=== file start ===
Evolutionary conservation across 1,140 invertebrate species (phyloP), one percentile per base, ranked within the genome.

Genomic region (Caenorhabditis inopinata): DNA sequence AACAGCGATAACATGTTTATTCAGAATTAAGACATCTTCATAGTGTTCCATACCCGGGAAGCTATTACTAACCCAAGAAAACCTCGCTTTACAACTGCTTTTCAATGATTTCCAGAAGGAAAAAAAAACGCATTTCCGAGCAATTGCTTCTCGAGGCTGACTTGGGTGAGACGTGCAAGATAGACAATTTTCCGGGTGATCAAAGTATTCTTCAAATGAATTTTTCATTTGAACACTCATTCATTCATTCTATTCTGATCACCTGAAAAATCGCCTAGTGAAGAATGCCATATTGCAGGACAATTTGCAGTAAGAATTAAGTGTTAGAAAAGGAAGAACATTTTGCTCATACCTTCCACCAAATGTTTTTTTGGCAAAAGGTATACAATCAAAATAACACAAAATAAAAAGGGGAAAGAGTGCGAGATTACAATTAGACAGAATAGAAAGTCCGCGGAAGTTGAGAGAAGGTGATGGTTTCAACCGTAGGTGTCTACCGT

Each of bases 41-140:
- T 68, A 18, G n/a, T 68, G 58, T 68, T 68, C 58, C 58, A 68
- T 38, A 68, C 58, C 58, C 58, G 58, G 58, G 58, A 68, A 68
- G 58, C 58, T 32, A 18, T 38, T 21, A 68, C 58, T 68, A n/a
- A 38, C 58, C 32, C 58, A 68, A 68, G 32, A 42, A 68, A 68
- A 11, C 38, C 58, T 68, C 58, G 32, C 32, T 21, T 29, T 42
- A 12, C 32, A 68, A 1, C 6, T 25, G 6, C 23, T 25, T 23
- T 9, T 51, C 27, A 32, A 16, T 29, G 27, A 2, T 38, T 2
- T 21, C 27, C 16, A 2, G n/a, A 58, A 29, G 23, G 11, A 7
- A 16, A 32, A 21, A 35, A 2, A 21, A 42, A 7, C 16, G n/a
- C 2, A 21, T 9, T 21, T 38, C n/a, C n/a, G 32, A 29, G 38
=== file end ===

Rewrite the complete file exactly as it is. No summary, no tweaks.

Evolutionary conservation across 1,140 invertebrate species (phyloP), one percentile per base, ranked within the genome.

Genomic region (Caenorhabditis inopinata): DNA sequence AACAGCGATAACATGTTTATTCAGAATTAAGACATCTTCATAGTGTTCCATACCCGGGAAGCTATTACTAACCCAAGAAAACCTCGCTTTACAACTGCTTTTCAATGATTTCCAGAAGGAAAAAAAAACGCATTTCCGAGCAATTGCTTCTCGAGGCTGACTTGGGTGAGACGTGCAAGATAGACAATTTTCCGGGTGATCAAAGTATTCTTCAAATGAATTTTTCATTTGAACACTCATTCATTCATTCTATTCTGATCACCTGAAAAATCGCCTAGTGAAGAATGCCATATTGCAGGACAATTTGCAGTAAGAATTAAGTGTTAGAAAAGGAAGAACATTTTGCTCATACCTTCCACCAAATGTTTTTTTGGCAAAAGGTATACAATCAAAATAACACAAAATAAAAAGGGGAAAGAGTGCGAGATTACAATTAGACAGAATAGAAAGTCCGCGGAAGTTGAGAGAAGGTGATGGTTTCAACCGTAGGTGTCTACCGT

Each of bases 41-140:
- T 68, A 18, G n/a, T 68, G 58, T 68, T 68, C 58, C 58, A 68
- T 38, A 68, C 58, C 58, C 58, G 58, G 58, G 58, A 68, A 68
- G 58, C 58, T 32, A 18, T 38, T 21, A 68, C 58, T 68, A n/a
- A 38, C 58, C 32, C 58, A 68, A 68, G 32, A 42, A 68, A 68
- A 11, C 38, C 58, T 68, C 58, G 32, C 32, T 21, T 29, T 42
- A 12, C 32, A 68, A 1, C 6, T 25, G 6, C 23, T 25, T 23
- T 9, T 51, C 27, A 32, A 16, T 29, G 27, A 2, T 38, T 2
- T 21, C 27, C 16, A 2, G n/a, A 58, A 29, G 23, G 11, A 7
- A 16, A 32, A 21, A 35, A 2, A 21, A 42, A 7, C 16, G n/a
- C 2, A 21, T 9, T 21, T 38, C n/a, C n/a, G 32, A 29, G 38